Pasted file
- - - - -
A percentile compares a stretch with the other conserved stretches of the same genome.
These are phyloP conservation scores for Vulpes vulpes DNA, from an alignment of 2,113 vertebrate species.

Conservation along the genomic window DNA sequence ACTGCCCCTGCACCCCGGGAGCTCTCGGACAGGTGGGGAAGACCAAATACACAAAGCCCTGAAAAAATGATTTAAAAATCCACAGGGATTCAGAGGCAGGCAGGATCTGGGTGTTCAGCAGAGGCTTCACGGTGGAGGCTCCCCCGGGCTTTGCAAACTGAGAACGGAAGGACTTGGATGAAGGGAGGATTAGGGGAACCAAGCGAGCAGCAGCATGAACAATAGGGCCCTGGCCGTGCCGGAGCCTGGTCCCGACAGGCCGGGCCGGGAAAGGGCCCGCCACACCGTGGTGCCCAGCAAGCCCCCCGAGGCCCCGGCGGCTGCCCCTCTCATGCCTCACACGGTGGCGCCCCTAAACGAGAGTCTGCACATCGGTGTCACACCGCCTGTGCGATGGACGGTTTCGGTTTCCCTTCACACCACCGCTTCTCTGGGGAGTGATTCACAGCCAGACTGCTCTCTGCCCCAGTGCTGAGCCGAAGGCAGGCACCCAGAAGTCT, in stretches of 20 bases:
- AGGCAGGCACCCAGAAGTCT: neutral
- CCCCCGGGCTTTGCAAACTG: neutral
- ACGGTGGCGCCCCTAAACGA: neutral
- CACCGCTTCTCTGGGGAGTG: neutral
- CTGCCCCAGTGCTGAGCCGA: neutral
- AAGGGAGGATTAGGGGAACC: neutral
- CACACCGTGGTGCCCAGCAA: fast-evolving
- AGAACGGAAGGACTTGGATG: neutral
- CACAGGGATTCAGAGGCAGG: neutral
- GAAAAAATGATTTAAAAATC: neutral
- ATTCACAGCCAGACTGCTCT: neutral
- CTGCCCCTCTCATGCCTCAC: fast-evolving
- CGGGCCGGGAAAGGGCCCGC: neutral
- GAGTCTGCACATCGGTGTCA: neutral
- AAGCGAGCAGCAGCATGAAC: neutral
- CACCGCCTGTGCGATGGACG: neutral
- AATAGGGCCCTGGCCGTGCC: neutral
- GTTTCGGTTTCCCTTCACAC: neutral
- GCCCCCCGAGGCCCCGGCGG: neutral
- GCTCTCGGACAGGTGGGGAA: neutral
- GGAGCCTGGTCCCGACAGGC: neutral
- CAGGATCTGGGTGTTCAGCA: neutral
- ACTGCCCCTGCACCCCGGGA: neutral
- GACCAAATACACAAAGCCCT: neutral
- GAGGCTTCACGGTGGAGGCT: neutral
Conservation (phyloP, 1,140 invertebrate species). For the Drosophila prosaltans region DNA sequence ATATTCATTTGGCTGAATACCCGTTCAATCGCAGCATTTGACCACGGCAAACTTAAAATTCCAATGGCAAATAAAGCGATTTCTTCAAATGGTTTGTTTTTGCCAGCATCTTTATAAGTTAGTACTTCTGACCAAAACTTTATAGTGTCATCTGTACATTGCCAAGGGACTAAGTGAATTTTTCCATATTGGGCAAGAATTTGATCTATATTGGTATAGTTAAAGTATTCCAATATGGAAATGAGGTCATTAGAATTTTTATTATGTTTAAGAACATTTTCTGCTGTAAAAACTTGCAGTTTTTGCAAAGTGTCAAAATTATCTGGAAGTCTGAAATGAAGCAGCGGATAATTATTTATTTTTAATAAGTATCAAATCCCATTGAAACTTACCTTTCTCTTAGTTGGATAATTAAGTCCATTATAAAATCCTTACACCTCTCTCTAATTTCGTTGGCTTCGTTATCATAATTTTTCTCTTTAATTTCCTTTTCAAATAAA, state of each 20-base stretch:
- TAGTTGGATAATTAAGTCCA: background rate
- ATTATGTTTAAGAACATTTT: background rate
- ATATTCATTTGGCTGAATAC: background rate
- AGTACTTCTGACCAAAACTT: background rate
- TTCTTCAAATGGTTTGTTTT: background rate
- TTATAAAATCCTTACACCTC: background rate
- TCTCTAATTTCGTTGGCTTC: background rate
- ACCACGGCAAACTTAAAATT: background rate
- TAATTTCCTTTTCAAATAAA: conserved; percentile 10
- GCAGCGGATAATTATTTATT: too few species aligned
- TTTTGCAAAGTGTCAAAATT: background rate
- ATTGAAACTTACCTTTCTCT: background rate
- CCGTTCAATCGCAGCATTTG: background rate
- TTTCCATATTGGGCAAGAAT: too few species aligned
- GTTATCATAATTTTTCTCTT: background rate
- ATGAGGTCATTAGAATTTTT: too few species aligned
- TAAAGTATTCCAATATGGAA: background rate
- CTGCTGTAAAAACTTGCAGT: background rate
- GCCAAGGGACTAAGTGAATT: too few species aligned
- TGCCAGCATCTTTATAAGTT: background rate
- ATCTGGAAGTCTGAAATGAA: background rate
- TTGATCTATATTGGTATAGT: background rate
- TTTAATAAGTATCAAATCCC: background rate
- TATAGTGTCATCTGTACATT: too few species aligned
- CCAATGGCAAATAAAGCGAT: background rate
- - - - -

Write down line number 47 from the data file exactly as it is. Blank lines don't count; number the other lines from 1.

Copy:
- CTGCTGTAAAAACTTGCAGT: background rate